BBC NEWS Americas Africa Europe Middle East South Asia Asia Pacific Arabic Spanish Russian Chinese Welsh

 You are in: World: From Our Own Correspondent
Front Page 
Middle East 
South Asia 
From Our Own Correspondent 
Letter From America 
UK Politics 
Talking Point 
In Depth 

Commonwealth Games 2002

BBC Sport

BBC Weather

Tuesday, 30 October, 2001, 17:01 GMT
Bombing strategy fails to lure defectors
Northern alliance soldiers point at US warplanes
Northern Alliance fighters are unhappy about the US campaign
John Simpson

I was standing behind an old fashioned parapet made of mud brick and oil drums looking out across the lovely orchards of the Shomali valley at the Taleban positions opposite when the action of the day began.

The Americans may have been spending a lot of money, but they haven't had much return on it

The unmistakable insect-like hum of a jet gradually got louder and the Northern Alliance soldiers around me - just kids with guns for the most part - started pointing up into the sky. There it was, a tiny silver cross in the blue.

My cameraman focused on it and filmed it unleashing its single bomb. He followed the bomb's downward flight all the way to its target. Later we timed it. It took a full 26 seconds to hit the ground.

There was a boiling up of orange flame and thick grey smoke about two miles away across the valley, and the kids with guns let out a fierce shout. A Taleban tank had taken a direct hit.

It's not a good feeling to watch people being cremated alive, even from a distance, but you had to admire the extraordinary technical achievement that had brought this pilot several hundred miles from his base in Uzbekistan and allowed him to drop a bomb so smart that it could find its way to earth and hit a target smaller than a city bus absolutely dead on.

Bomb damage at the Red Cross centre in Kabul on Friday
US planes are continuing to bombard Afghanistan
We'd just seen $20m of advanced technology in action.

But the soldiers weren't impressed - they were glad the tank was gone because it had been making a nuisance of itself, but this air strike wasn't quite what they'd been hoping for, nor was the rest of the afternoon's bombing as it unfolded.

The more time I spent with them the more I began to understand why they felt that way.

Standing behind my embrasure I watched as another billowing cloud went up over a Taleban position.

Deadly accuracy

And yet it all seemed so remote, so quiet, so safe. There was no possible threat to us, I thought.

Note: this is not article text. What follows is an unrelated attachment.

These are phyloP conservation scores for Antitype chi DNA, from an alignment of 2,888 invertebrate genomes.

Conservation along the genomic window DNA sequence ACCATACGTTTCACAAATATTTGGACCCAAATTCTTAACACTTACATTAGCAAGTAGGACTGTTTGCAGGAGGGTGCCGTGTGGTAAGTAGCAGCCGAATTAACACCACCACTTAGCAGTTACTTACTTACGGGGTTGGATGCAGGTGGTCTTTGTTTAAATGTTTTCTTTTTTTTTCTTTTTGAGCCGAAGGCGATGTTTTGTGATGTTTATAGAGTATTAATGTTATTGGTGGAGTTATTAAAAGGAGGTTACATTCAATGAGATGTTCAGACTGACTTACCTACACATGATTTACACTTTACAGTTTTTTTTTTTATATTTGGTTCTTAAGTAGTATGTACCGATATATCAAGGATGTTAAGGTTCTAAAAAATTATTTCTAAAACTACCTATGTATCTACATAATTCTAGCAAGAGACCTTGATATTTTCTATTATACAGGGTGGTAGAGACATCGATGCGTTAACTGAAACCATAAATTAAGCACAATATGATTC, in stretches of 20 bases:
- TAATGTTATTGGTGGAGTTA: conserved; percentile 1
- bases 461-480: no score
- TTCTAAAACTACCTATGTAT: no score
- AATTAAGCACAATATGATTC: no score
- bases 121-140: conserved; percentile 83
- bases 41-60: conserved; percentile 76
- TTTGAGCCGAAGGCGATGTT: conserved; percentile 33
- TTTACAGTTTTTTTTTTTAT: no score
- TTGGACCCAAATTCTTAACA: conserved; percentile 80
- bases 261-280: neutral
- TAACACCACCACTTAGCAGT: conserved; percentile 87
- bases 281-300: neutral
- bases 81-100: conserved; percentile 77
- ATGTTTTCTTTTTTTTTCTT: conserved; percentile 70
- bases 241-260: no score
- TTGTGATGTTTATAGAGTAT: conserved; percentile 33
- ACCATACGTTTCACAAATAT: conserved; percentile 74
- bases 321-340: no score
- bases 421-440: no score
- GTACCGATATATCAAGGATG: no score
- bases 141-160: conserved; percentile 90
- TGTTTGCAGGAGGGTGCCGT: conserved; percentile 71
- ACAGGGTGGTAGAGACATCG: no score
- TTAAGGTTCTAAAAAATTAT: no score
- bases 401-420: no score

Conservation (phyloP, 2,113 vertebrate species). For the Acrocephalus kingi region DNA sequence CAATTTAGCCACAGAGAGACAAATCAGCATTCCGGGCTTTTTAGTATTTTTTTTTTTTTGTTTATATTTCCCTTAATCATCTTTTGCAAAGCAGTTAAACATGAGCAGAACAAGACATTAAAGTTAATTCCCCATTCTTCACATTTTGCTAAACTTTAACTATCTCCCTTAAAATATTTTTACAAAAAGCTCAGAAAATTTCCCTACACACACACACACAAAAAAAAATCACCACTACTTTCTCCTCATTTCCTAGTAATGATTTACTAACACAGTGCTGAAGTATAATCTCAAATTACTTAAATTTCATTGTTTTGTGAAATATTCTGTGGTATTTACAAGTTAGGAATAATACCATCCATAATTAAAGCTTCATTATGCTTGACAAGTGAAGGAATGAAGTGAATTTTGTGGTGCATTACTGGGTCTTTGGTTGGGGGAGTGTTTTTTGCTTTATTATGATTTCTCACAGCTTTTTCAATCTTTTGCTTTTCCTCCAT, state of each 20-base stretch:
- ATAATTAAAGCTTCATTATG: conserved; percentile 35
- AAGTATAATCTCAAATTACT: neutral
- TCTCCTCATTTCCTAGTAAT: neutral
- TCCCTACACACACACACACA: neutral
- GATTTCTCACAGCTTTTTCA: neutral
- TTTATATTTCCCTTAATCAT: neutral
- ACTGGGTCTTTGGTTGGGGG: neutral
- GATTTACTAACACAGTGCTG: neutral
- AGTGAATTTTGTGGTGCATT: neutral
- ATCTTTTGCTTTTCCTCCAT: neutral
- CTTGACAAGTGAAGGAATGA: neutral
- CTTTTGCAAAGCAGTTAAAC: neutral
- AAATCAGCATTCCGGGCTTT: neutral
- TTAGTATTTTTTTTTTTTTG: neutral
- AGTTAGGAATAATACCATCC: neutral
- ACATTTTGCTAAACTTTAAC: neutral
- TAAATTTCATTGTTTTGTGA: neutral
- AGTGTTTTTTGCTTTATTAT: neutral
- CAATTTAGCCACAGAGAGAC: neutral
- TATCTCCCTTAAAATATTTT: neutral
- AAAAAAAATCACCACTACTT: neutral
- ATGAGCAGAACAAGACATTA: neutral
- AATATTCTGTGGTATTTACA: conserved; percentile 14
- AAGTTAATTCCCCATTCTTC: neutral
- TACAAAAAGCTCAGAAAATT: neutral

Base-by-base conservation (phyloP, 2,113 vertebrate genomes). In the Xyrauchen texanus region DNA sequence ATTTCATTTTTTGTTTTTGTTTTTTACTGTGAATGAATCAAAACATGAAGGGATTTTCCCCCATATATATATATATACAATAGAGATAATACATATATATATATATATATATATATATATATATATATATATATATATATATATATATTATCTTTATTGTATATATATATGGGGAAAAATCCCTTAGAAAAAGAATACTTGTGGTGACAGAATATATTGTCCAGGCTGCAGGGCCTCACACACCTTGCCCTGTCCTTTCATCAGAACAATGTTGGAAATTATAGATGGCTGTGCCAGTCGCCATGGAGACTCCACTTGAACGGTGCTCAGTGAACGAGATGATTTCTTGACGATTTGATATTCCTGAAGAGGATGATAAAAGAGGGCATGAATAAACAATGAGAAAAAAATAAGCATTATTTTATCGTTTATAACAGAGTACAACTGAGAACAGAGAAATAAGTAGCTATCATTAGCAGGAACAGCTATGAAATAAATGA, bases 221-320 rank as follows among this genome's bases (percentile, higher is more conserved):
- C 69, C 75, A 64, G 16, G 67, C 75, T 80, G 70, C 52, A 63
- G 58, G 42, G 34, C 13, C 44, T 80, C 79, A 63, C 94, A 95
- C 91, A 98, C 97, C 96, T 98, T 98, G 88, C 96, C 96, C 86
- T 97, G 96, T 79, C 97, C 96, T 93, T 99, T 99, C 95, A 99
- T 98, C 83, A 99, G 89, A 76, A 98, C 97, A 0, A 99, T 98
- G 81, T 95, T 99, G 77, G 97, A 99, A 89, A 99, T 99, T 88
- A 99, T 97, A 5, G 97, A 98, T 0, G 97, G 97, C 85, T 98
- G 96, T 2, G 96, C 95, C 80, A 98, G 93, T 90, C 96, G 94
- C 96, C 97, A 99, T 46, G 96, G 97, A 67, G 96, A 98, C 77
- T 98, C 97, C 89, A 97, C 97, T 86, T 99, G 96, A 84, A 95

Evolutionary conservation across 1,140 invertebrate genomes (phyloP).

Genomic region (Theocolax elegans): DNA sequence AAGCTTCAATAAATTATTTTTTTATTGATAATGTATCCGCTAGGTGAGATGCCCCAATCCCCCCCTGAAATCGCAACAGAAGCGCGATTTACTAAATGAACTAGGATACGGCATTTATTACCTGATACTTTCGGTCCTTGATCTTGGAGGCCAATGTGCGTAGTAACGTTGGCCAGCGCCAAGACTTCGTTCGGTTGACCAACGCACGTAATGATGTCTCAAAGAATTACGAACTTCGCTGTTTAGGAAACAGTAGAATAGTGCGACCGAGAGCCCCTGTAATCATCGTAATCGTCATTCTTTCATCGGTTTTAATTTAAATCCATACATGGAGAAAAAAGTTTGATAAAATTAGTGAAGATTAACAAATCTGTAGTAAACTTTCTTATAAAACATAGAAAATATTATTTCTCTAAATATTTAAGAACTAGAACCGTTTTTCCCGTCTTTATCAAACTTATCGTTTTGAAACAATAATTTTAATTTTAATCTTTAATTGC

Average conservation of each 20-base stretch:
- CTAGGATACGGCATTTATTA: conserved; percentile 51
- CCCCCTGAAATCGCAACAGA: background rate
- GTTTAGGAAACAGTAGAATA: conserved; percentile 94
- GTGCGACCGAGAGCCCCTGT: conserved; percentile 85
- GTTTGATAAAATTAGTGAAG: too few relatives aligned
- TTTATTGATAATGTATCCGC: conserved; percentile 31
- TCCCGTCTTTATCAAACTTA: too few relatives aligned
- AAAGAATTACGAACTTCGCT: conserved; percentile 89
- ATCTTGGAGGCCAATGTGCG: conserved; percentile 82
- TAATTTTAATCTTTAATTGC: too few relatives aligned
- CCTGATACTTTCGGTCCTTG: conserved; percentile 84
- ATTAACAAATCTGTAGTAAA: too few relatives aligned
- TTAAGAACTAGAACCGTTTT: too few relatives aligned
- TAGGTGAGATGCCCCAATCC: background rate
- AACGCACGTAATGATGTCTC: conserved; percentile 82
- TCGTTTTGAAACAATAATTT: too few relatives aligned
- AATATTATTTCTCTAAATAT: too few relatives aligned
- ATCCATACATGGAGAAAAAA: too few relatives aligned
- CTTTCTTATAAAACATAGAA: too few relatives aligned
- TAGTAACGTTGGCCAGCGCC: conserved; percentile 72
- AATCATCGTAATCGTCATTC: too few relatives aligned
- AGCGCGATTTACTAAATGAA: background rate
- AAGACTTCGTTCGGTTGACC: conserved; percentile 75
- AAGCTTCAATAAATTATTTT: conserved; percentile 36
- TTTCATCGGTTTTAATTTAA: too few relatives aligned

These American bombs are so accurate they usually hit precisely what they're aiming at.

It may be different in a city where the Americans have sometimes bombed the wrong things. But out here on the front line, I've only heard of a couple of minor mistakes with no injuries.

It seems reasonable to assume that the Taleban on the other side of no-man's land feel rather the same. It isn't as if the bombing missions are frequent.

Twice or three times a day maximum, and always with this scalpel-like accuracy.

It's a bit like the old maxim about not worrying unless your name's on the bomb.

The superb, exquisitely accurate weapons which the Americans are using are meant for an altogether different and more advanced type of warfare

In this case if your co-ordinates aren't on the bomb-aimer's screen, you don't have to worry. And if they are, well you won't know much about it anyway.

And it isn't as though everyone on the Taleban's side is a target.

I've been on the front line every day since the Americans began to bomb them, and it quickly became obvious that it was only the positions known to be occupied by Arab, Pakistani or Chechen volunteers that were being targeted. The ones manned by Afghans have been left alone.

The strategy is plain enough and it seems quite a sensible one at first sight. The Americans want the Afghans fighting for the Taleban to come over to the Northern Alliance side.

No defectors

But when I was invited to a meal by a senior Northern Alliance commander I know, I found there were several other leading commanders there, sitting cross-legged around the floor, eating his delicious bread and honey and yoghurt.

They explained to me gloomily that this strategy wasn't working at all. They had noticed absolutely no feelers whatever from would-be Taleban defectors since the American bombing began.

A week or so ago, I filmed my host in the trenches speaking by walkie-talkie to a particular friend of his who's fighting for the Taleban, trying to persuade him to change sides.

Now it seems the friend simply isn't interested. It's not that he's a religious extremist, he just thinks the Taleban are going to win this trial of strength with the Americans and he feels it would be a big mistake to leave them now.

Most of the commanders here fought the Russians in the 1980s. They remember how terrifying it was when the Soviet planes came over.

Russian pilots didn't care how many civilians they killed - they just let go their bombs in the general area of the target.

The superb, exquisitely accurate weapons which the Americans are using are meant for an altogether different and more advanced type of warfare.

In the rough, unsophisticated circumstances of Afghanistan, they just seem a bit feeble, a bit effete. So far, I have to say, the Americans may have been spending a lot of money but they haven't had much return on it.

The BBC's John Simpson
"He just thinks the Taleban are going to win this trial of strength.."
See also:

26 Oct 01 | South Asia
US hits Red Cross again
25 Oct 01 | South Asia
Call for cluster bombs halt
26 Oct 01 | South Asia
Exiled warlord 'in talks with Taleban'
Internet links:

The BBC is not responsible for the content of external internet sites

Links to more From Our Own Correspondent stories are at the foot of the page.

E-mail this story to a friend

Links to more From Our Own Correspondent stories